With US companies unable to sell products to Huawei, a mounting trade war between America and China, and the daughter of Huawei’s founder under arrest, it can be hard to keep track of what exactly has been happening to the world’s largest telecoms company.
To keep you up to date, we have created a comprehensive recap of everything between the US and Huawei that has led up to this moment, and what it means now.
Who are Huawei?
Huawei is a massive telecommunications equipment and consumer electronics manufacturer, headquartered in Shenzhen, Guangdong, China. The company was founded in 1987 by Ren Zhengfei, who previously served in the People’s Liberation Army as a military technologist.
Deployed across more than 170 countries, Huawei has rapidly grown to become the world’s largest telecoms company and the second-largest smartphone company, behind Samsung. Its product portfolio is massive, spanning everything from servers, to semiconductors, to entire smart city and surveillance solutions.
It is particularly far ahead with 5G technology, but more on that later.
Who owns Huawei?
Here, already, is the first point of contention between western intelligence agencies and Huawei. The private company claims that it is wholly owned by its employees. Others aren’t so sure.
A 2013 report produced by the UK’s Intelligence and Security Committee states: “Huawei strenuously denies that it has direct links with the Chinese Government or military, claiming that it receives no financial support from the Chinese Government and that it is 98.6 percent owned by its employees. Nevertheless, [redacted] there is a lack of clarity about its financial structures.
“Moreover, Huawei’s denial of links to the Chinese State is surprising, given that such links to the State are considered normal in China. As the Government Communications Headquarters explained: ‘This close relationship between commerce and the state is seen in China as normal and acceptable because success is deemed to be for the benefit of all.'”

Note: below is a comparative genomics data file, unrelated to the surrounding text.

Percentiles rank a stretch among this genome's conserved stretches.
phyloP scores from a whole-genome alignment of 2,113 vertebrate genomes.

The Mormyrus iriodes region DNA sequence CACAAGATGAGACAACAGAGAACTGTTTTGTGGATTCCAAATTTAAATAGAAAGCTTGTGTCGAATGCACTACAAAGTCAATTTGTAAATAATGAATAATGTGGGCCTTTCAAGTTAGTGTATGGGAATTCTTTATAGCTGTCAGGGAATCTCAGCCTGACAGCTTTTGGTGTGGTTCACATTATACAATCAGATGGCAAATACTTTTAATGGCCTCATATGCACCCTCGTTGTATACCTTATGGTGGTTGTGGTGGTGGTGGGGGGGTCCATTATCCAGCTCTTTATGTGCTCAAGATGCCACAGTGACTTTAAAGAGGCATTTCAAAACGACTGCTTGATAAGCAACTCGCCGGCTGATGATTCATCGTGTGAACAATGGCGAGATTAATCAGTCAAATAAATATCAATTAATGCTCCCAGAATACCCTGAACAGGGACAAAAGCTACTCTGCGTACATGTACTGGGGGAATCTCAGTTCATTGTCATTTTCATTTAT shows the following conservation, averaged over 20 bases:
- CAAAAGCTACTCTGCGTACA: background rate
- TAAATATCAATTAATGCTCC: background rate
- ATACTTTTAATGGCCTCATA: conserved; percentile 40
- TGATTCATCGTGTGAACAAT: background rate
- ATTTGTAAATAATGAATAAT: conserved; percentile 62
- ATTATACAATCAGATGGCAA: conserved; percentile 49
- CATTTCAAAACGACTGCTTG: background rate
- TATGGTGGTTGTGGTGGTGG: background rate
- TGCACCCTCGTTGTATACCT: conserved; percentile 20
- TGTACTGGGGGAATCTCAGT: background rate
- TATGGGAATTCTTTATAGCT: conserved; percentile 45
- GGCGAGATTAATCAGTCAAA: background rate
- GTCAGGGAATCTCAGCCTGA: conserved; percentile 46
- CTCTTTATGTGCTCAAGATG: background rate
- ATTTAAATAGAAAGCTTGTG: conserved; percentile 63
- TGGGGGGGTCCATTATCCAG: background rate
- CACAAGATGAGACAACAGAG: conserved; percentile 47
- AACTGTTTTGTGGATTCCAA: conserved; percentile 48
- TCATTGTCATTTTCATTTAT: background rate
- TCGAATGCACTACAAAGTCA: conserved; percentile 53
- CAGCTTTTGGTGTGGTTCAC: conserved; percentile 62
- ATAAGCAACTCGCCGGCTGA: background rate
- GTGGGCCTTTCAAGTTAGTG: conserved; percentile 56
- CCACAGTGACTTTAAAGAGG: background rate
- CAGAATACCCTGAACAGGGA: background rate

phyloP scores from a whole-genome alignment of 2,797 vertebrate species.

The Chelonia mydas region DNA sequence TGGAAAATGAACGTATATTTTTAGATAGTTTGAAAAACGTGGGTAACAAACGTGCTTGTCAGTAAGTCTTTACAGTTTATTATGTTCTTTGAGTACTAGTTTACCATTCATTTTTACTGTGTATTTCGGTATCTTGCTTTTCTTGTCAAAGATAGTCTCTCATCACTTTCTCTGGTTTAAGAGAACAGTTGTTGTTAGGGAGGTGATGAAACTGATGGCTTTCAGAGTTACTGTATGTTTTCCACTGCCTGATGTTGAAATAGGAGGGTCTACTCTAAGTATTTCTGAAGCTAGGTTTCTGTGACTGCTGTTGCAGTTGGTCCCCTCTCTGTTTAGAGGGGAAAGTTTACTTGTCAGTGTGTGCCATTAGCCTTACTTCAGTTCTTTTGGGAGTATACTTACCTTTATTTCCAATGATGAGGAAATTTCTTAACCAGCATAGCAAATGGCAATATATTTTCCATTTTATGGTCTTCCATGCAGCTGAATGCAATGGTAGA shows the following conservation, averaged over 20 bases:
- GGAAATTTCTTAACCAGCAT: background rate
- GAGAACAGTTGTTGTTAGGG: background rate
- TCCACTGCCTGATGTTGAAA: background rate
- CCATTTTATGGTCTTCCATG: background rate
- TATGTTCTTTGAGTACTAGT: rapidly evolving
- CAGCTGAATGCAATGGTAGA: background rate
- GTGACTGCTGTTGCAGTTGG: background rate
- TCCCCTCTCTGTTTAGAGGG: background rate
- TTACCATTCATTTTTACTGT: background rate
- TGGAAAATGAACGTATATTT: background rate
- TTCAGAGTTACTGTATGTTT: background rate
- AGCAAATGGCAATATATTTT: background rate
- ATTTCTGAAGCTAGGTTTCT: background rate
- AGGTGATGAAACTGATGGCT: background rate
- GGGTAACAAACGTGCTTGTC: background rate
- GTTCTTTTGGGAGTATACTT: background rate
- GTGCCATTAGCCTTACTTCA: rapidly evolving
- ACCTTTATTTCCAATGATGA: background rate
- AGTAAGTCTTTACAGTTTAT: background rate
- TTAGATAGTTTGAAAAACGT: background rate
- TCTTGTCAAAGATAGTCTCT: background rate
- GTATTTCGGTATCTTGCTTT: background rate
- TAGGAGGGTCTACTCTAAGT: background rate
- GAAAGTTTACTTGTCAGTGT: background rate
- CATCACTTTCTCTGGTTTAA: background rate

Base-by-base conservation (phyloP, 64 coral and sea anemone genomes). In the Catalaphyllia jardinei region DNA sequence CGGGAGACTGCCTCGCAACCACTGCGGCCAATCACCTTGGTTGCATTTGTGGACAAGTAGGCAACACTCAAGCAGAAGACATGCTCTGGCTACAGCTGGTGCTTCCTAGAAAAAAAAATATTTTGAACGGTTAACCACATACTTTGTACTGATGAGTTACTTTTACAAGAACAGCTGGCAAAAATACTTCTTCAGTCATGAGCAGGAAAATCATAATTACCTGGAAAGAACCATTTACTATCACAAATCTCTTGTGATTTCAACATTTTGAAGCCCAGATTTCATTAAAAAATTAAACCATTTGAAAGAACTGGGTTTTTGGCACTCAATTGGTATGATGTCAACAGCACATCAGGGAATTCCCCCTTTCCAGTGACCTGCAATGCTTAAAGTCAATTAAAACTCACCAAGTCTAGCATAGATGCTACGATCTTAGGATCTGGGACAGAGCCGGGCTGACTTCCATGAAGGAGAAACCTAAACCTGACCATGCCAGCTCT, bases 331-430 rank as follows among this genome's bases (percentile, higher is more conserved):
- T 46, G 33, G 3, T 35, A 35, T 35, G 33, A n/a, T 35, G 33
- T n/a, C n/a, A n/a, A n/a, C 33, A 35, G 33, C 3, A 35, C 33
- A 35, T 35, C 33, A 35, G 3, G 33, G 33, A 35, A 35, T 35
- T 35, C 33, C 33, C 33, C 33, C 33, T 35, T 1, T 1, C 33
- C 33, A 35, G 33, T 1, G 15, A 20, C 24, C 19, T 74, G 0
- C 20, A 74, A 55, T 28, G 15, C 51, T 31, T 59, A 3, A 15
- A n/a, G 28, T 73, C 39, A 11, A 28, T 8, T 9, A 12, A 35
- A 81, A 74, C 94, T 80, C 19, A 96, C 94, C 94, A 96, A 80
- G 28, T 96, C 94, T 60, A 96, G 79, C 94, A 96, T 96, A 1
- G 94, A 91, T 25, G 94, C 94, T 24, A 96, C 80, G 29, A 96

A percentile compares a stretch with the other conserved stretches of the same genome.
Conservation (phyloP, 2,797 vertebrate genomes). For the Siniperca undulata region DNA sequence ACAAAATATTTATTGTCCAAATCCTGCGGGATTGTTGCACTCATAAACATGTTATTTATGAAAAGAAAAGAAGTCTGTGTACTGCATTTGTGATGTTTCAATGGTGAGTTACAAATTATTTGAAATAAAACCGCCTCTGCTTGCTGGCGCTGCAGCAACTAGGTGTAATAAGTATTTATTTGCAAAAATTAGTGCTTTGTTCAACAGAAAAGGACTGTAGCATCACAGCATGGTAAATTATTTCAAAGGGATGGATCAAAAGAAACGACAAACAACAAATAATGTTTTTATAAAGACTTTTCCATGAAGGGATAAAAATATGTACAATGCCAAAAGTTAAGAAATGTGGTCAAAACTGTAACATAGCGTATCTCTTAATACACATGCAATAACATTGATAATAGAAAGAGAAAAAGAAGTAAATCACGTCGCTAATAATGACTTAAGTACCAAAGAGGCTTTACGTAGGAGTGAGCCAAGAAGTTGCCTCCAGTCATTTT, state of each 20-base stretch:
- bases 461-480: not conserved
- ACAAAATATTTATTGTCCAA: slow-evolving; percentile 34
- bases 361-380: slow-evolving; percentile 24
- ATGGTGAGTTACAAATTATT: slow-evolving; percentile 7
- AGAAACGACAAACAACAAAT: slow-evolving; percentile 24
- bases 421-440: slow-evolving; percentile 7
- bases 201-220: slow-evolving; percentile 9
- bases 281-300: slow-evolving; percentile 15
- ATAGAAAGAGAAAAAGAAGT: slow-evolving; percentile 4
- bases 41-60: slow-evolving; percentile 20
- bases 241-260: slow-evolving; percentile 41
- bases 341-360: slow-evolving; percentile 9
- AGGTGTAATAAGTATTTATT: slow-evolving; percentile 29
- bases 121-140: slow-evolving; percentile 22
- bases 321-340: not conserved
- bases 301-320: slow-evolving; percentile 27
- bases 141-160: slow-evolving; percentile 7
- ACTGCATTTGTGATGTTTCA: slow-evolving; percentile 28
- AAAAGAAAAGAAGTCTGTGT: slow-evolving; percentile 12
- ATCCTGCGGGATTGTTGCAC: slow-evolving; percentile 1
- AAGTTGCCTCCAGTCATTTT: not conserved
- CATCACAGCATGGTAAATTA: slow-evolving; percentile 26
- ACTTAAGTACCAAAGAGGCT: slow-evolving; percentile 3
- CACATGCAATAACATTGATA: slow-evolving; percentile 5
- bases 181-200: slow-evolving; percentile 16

Earlier this year, The Times reported a CIA claim that Huawei had taken money from the People’s Liberation Army, China’s National Security Commission and a third branch of the Chinese state intelligence network. Researchers also published a paper trying to work out who actually owns Huawei – with the results proving confusing and inconclusive.
Differing stories are given as to whether the company received state backing in its early years. The Far Eastern Economic Review claimed Huawei received an $8.5 million loan from a state-owned bank, something Huawei denies.
What is clear is that the company – like many other private and state-owned Chinese businesses – has benefited greatly from Chinese concessional loans. As we have detailed numerous times, China has provided countless low-interest loans to developing countries with the proviso that the money be spent on Huawei equipment.
This has led to hundreds of millions of dollars worth of sales, including of data centers in Zambia, fiber projects across Africa, and smart city and surveillance projects in Kenya and Pakistan. The World Bank notes that Chinese Development Bank loaned Huawei $10 billion for overseas expansion in 2004.
Again, this is not unique to Huawei, or even to China, but Huawei is one of the largest beneficiaries of such loans.
What has Huawei been accused of?
The case against Huawei can be separated into two camps: Accusations over state surveillance, intentional backdoors and cyber security concerns, and accusations over intentionally evading US sanctions over Iran.
These issues are often incorrectly conflated in the media. While it may be fair to conclude that the accusations are being pushed by the US for the same reasons, each comes with different levels of evidence, and different potential punishments.
The company also faces allegations it steals other companies’ intellectual property (notably Cisco’s source code), and that it has engaged in bribery and corruption to win contracts – Huawei denies both claims.
Let’s start with cyber security.
Does Huawei spy for the Chinese government?
In short, nobody knows, and those alleging that the company either does or does not have clear motives behind their claims.